Western Sydney is a new ‘epicentre’ for jobs

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jobs in Australia
A job advert for a local fast food outlet hangs on a wall in a shopping center located in central Sydney, Australia, in this March. Reuters/David Gray

Job seekers in Australia can head to Western Sydney, where 4,000 new jobs are created each month, to find work. According to recent figures, the region has become the nation’s new job hotspot.

New figures indicate that the unemployment rate in Western Sydney is at a nine-year low, sitting at 5.4 percent. The past year saw the creation of up to 48,800 jobs.

9NEWS has obtained exclusive figures showing the August unemployment rate in Penrith and the Blue Mountains getting lower at 4.3 percent. It is expected that by 2031, the western suburbs will post over half of all new jobs in Sydney.

Australia’s third biggest economy

Western Sydney Minister Stuart Ayres said there is no doubt the Western Sydney economy is doing well at the moment. Data from the NSW Department of Industry shows that construction is the highest area of demand with several projects in the west. These include WestConnex, transport and logistics projects around Eastern Creek.

Construction boom here also includes the Parramatta Stadium being built and Badgerys Creek airport as well as housing construction. Some businesses benefit from this progress.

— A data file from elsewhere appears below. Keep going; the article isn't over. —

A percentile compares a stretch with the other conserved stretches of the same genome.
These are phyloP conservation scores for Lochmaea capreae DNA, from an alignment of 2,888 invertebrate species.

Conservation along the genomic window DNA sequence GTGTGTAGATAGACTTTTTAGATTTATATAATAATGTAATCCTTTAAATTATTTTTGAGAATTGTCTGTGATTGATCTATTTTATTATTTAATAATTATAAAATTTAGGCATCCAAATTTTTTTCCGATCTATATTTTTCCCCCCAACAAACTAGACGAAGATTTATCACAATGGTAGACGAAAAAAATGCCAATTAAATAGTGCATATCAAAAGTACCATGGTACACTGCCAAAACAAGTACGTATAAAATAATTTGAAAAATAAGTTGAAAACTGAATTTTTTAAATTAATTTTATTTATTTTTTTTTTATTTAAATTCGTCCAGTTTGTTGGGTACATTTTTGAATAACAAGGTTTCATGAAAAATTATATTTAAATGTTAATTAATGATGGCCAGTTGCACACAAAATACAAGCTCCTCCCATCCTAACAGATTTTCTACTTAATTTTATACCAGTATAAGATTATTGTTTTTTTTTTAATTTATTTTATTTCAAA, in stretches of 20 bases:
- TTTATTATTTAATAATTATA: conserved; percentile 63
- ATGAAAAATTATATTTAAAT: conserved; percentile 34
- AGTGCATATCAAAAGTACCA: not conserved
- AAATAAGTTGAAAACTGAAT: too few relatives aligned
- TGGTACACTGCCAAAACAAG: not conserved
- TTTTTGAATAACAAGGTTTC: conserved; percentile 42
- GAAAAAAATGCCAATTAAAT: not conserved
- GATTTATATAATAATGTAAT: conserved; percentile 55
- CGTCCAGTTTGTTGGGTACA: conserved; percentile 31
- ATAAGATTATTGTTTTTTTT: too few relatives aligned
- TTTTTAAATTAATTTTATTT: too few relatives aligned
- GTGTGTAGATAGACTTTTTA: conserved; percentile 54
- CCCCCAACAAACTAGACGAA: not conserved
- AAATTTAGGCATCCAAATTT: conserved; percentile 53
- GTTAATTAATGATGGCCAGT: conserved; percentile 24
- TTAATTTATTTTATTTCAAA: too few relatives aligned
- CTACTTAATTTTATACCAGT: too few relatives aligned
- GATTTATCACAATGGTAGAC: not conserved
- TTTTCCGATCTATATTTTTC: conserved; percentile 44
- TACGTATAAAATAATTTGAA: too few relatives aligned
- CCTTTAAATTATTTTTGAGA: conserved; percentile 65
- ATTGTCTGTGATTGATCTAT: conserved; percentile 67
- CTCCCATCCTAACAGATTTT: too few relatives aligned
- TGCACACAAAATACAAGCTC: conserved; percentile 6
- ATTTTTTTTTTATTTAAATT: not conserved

Another industry that has become a source of job is retail.  Businesses in the western suburbs recognise that the region has become an “epicentre” for jobs, 9NEWS notes.

Part-time jobs

Meanwhile, almost 10,000 full-time jobs in South Australia disappeared from the state’s economy between 2011 and 2016. As a result, more people in SA are working part-time.

According to new census figures, the number of people working full-time has dropped from around 445,000 to 435,000. As for those working part-time, they grew in number from 22,000 to 270,000.

The “Health Care and Social Assistance” sector is now the largest industry in the state. It includes workers like aged and child care staff. Early childhood teacher and enrolled and mothercraft nurses are also fast-growing occupation.

But the manufacturing sector declined to almost 60,000 from 78,000 jobs last year. The drop in the number of people employed in clerical, administrative and retail jobs may have something to do with automation.

Retail trade is still the state’s second-biggest industry with nearly 80,000 employees. This was confirmed by census program manager Bindi Kindermann. “Manufacturing was overtaken by education and training as the third largest industry,” Kindermann said.

Some time-poor Australians are outsourcing household cleaning. Based on the census, the number of domestic cleaners rose by 130 percent to 37,000 across Australia.